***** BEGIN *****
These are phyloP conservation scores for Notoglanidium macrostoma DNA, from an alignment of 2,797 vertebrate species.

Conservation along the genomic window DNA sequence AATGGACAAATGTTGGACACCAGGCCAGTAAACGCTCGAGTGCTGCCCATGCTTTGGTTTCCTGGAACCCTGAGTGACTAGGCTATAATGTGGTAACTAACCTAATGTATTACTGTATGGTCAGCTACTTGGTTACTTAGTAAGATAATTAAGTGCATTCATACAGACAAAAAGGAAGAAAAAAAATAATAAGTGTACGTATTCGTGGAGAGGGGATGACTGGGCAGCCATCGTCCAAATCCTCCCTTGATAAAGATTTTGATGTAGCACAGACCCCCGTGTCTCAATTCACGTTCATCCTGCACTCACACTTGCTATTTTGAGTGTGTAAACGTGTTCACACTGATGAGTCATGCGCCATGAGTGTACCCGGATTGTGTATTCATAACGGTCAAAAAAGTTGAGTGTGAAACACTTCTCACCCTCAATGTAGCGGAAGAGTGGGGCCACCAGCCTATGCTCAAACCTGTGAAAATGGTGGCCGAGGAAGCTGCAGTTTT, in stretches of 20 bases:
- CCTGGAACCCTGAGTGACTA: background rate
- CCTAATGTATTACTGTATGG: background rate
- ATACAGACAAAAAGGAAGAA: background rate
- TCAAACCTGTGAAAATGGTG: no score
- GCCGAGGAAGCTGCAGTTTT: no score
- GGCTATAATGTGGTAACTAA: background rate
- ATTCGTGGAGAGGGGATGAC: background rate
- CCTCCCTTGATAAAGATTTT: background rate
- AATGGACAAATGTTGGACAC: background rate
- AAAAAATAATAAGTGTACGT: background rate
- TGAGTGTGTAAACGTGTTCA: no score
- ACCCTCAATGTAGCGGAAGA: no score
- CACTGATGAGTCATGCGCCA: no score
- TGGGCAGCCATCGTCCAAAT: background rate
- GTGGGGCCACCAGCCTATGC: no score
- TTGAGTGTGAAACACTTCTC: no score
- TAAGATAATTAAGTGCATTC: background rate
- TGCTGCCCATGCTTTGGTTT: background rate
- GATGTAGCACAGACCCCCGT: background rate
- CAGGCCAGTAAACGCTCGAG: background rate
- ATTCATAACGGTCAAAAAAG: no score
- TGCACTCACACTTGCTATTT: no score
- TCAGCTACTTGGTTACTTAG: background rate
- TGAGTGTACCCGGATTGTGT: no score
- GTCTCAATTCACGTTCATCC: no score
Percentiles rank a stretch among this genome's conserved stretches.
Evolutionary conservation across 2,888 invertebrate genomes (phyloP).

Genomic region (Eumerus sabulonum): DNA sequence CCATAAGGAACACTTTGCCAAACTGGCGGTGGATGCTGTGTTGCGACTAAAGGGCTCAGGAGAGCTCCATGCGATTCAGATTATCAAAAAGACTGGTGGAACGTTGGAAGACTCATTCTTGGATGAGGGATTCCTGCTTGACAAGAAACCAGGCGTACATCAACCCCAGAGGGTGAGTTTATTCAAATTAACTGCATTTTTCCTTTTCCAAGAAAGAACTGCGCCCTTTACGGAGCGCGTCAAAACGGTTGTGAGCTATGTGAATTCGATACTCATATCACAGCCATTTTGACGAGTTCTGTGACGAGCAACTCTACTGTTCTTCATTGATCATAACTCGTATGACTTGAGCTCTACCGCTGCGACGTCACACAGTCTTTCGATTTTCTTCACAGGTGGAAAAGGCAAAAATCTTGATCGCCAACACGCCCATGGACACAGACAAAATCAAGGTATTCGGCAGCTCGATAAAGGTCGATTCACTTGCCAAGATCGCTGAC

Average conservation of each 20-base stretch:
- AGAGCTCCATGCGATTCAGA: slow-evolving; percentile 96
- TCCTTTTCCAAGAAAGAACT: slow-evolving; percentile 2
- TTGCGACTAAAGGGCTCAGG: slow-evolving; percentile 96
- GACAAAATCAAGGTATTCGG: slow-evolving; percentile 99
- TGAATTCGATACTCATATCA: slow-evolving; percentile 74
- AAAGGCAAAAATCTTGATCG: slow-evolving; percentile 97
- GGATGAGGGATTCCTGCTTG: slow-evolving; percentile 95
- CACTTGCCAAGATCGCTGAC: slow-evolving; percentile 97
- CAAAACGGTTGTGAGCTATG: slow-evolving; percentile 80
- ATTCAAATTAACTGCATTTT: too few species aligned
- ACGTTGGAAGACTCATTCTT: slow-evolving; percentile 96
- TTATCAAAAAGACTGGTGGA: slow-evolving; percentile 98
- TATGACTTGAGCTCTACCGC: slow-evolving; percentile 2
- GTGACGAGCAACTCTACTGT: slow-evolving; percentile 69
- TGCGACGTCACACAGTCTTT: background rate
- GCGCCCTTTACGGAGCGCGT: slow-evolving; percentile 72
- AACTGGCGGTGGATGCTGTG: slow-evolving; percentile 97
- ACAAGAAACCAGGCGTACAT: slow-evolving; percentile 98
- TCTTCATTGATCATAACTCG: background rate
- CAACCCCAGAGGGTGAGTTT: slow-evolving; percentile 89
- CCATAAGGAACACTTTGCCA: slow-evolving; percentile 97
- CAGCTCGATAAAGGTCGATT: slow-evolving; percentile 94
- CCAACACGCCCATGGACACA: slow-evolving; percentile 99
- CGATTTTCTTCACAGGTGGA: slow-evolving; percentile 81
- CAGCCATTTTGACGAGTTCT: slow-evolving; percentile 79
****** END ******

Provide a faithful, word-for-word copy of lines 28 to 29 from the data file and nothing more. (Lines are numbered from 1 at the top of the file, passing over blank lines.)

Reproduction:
Percentiles rank a stretch among this genome's conserved stretches.
Evolutionary conservation across 2,888 invertebrate genomes (phyloP).